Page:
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Altizer v. Clarke

United States District Court, E.D. Virginia, Richmond Division

March 8, 2019

HAROLD CLARKE, Respondent.



         Frank Ervin Altizer, Jr., a Virginia inmate proceeding pro se, submitted this 28 U.S.C. § 2254 Petition (ECF No. 1). Altizer challenges his 1973 convictions for rape, abduction, and sodomy and life sentence in the Circuit Court for the City of Fredericksburg. This Court has previously denied a 28 U.S.C. § 2254 petition filed by Altizer challenging these convictions. See Altizer v. Padrick, 399 F.Supp. 918 (E. D. Va. 1975).[1] The matter is before the Court under preliminary review. See Rules Governing § 2254 Cases in the U.S. District Courts, Rule 4.

         I. Summary of Allegations

         Altizer claims that his § 2254 Petition is not a successive, unauthorized, habeas petition and contends: "I am not challenging the judgment of conviction. I am challenging execution of sentence." (2254 Pet. 1 .)[2] Whether that may be true or not, Altizer s claims clearly lacks merit. Altizer received two life sentences, plus an additional ten years of incarceration. (Id.) Altizer contends that because the "Code of Virginia had established the reasonable expectation of juristic life of every ... human being to be 43 years, 1 month, from August 29, 1973," he has served longer than his life expectancy and should be released. (Id. at 7.) Altizer also seemingly argues that the Circuit Court erred in fashioning his two life sentences to mean his life as opposed to life expectancy.[3] As discussed below, these claims lack merit.

         II. Applicable Constraints Upon Habeas Review

         In order to obtain federal habeas relief, at a minimum, a petitioner must demonstrate that he is "in custody in violation of the Constitution or laws or treaties of the United States." 28 U.S.C. § 2254(a). The Antiterrorism and Effective Death Penalty Act ("AEDPA"') of 1996 further circumscribed this Court's authority to grant relief by way of a writ of habeas corpus. Specifically, "[s]tate court factual determinations are presumed to be correct and may be rebutted only by clear and convincing evidence” Gray v. Blanker, 529 F.3d 220, 228 (4th Cir. 2008) (citing 28 U.S.C. § 2254(e)(1)). Additionally, under 28 U.S.C. § 2254(d). a federal court may not grant a writ of habeas corpus based on any claim that was adjudicated on the merits in state court unless the adjudicated claim:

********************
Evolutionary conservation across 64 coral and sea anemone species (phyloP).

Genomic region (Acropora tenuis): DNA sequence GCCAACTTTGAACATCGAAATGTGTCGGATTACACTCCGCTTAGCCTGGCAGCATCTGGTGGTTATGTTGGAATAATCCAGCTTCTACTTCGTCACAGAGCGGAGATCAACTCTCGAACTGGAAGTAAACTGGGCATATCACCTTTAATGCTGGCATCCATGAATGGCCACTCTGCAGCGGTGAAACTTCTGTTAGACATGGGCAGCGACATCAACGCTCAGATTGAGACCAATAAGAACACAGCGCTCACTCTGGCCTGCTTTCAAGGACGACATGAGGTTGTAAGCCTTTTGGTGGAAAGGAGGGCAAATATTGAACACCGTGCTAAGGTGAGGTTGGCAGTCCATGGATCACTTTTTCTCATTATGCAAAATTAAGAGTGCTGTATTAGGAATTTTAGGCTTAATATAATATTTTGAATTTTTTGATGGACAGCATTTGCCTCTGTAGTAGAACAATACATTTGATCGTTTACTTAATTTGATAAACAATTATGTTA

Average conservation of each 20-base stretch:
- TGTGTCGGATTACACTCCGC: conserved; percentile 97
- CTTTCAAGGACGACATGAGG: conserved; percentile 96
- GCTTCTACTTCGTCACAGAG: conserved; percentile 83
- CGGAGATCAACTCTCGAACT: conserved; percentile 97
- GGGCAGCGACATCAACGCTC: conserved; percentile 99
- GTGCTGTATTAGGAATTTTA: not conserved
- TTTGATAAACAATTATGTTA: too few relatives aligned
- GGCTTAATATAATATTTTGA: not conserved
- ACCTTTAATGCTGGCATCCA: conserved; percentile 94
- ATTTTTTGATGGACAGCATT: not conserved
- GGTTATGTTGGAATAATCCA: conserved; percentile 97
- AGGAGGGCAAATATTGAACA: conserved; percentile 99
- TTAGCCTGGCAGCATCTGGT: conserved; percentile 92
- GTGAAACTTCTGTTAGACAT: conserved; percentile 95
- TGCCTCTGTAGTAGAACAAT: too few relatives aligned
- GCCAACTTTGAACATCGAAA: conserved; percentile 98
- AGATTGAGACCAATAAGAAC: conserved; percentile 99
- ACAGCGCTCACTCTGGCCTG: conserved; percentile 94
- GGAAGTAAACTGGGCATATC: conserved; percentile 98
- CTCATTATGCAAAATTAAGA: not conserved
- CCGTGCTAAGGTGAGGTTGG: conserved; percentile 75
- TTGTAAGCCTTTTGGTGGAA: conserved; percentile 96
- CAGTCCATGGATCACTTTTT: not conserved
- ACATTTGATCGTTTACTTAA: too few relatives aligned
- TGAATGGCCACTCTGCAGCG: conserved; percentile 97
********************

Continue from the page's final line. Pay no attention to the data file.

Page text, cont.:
(1) resulted in a decision that was contrary to, or involved an unreasonable application of, clearly established Federal law, as determined by the Supreme Court of the United States: or
(2) resulted in a decision that was based on an unreasonable determination of the facts in light of the evidence presented in the State court proceeding.

28 U.S.C. § 2254(d). The Supreme Court has emphasized that the question "is not whether a federal court believes the state court's determination was incorrect but whether that determination was unreasonable-a substantially higher threshold." Schriro v. Landrigan, 550 U.S. 465, 473 (2007) (citing Williams v. Taylor, 529 U.S. 362, 410 (2000)).

         III. Analysis

         Altizer raised these arguments before the Supreme Court of Virginia, which rejected them as meritless:

In his sole claim, petitioner contends he remains imprisoned past the expiration of his sentence because his two life sentences do not authorize his imprisonment for the entirety of his "natural life." Petitioners [sic] explain that, when his sentences were imposed, former Code § 8-263.1 codified a "Table of life expectancy"' that hypothesized the number of years into the future a person might live based on their current age and sex ("Expectancy Table"). Petitioner calculates the Expectancy Table predicted he would live for approximately forty-three additional years at the time he was sentenced in 1973 and argues that prediction capped the number of years he was required to serve pursuant to his life sentences. Thus, petitioner asserts, he should have been released in October 2016.
The Court holds petitioner's claim is without merit because former Code § 8-263.1 had no bearing on the duration of petitioner's life sentences or his proper release date. As Code § 8.01-419 does presently, former Code § 8-263.1 provided that
[w]henever in any case not otherwise specifically provided for, it is necessary to establish the expectancy of continued life of any person from any period of such person's life, ... the following table shall be received in all courts and by all persons having power to determine litigation as evidence, with other evidence as to the health, constitution and ...

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